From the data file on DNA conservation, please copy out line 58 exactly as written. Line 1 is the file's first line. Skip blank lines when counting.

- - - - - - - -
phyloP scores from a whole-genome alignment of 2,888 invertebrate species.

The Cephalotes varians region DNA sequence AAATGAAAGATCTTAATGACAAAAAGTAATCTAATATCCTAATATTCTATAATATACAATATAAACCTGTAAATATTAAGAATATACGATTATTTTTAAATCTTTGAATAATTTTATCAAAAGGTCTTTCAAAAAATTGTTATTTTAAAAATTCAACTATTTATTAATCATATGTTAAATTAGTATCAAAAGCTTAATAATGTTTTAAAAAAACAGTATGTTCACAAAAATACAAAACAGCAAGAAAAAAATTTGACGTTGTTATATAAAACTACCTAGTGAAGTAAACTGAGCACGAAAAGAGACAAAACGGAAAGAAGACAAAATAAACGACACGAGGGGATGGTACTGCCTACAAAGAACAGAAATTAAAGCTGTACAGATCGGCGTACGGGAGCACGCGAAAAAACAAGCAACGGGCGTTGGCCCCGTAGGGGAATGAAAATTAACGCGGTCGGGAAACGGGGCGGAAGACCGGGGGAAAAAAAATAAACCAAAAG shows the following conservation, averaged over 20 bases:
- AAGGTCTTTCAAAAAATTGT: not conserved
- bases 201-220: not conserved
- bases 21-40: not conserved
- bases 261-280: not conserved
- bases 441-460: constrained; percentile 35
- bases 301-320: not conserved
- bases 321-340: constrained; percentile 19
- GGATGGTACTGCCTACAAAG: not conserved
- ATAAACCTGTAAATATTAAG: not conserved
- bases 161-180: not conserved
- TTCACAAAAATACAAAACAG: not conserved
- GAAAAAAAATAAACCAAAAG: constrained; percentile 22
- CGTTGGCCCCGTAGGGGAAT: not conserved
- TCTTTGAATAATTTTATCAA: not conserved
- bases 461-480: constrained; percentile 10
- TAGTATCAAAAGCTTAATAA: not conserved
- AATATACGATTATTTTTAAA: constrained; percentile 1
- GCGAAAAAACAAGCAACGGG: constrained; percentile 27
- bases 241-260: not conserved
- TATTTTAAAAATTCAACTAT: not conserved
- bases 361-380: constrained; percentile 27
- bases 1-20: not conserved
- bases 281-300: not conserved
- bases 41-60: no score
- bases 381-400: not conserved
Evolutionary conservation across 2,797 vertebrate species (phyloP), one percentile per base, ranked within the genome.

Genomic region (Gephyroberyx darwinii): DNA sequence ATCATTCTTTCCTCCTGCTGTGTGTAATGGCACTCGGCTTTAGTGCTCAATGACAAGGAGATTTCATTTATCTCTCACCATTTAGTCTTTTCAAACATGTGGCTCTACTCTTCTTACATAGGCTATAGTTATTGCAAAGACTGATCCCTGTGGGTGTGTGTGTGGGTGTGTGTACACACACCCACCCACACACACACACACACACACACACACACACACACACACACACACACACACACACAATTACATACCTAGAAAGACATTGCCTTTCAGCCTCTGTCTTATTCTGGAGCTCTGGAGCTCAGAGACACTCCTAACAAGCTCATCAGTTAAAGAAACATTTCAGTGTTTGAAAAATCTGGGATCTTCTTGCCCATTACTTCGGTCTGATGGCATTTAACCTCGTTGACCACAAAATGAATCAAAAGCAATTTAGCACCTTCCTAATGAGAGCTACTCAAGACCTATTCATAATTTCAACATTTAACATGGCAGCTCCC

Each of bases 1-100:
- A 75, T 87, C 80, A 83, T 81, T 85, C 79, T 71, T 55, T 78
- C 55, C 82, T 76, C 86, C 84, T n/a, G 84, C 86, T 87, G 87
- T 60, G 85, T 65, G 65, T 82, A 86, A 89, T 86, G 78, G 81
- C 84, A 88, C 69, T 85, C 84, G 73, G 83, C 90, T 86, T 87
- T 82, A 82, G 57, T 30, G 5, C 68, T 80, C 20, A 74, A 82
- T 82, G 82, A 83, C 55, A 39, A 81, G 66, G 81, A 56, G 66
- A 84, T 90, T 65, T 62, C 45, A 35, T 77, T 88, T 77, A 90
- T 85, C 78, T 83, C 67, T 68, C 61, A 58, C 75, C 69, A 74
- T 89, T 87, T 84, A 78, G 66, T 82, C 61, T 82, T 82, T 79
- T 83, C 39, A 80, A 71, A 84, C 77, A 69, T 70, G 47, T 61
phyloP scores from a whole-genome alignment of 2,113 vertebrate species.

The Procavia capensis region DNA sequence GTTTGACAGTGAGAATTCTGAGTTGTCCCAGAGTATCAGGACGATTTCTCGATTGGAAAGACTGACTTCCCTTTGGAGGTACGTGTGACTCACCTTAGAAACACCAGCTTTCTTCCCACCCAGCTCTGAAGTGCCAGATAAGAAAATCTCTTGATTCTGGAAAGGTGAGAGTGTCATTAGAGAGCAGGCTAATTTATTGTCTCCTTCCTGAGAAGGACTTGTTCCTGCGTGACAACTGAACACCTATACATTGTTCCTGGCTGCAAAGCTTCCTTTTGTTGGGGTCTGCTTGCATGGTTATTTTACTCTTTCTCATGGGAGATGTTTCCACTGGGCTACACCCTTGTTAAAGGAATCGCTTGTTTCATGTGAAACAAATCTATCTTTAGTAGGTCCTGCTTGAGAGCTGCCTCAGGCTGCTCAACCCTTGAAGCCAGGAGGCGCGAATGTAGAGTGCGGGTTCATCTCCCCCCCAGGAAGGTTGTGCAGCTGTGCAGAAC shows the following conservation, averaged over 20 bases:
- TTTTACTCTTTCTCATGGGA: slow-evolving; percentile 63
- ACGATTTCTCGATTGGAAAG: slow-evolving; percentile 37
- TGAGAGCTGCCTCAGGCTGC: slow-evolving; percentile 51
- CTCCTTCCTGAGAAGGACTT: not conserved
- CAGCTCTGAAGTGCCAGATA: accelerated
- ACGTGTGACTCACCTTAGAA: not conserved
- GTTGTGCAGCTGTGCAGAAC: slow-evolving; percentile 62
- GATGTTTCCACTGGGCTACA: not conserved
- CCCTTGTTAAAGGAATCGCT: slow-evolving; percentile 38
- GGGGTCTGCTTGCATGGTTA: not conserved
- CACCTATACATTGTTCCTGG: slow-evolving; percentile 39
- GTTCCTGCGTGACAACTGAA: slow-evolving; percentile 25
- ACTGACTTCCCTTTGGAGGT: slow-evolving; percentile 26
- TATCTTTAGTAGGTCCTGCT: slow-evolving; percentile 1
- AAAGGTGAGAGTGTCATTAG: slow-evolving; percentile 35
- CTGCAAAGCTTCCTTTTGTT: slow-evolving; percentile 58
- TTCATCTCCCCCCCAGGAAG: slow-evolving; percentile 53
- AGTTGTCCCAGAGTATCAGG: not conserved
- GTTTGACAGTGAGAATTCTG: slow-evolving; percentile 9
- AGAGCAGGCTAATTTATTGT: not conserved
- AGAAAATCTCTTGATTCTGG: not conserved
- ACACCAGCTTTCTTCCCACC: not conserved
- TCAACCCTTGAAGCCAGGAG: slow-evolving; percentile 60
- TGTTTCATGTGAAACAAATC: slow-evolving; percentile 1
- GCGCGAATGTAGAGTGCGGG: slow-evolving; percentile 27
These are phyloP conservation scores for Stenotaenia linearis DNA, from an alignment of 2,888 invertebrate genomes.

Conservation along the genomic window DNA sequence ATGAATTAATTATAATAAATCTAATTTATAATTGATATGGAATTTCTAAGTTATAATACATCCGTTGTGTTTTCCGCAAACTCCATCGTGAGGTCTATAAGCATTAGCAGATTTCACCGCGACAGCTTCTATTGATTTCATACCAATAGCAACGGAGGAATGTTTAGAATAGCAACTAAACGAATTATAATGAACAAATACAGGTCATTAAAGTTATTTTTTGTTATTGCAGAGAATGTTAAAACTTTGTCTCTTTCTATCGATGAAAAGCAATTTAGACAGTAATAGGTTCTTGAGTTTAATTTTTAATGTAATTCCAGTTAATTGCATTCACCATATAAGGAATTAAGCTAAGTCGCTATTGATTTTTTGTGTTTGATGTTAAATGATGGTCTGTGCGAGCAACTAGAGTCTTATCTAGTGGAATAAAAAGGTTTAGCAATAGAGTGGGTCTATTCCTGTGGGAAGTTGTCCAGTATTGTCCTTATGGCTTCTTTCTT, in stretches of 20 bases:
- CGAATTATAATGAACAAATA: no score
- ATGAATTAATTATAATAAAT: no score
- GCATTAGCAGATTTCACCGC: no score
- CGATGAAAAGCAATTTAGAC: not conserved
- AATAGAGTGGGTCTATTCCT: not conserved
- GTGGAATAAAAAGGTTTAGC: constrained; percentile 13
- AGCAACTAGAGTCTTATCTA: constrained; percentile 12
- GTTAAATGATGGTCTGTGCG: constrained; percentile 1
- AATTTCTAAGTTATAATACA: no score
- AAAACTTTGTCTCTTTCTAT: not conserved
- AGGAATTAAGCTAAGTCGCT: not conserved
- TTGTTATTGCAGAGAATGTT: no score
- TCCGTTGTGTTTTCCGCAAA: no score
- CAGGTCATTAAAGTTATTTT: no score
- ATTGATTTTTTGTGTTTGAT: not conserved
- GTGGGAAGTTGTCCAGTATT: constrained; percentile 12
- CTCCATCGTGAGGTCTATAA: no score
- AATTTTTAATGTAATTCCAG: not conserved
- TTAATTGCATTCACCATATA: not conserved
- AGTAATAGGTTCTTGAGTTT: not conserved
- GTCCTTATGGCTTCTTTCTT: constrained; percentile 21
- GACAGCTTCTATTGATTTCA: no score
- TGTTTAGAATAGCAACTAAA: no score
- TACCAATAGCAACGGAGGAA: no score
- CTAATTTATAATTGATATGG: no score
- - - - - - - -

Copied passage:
- CTGCAAAGCTTCCTTTTGTT: slow-evolving; percentile 58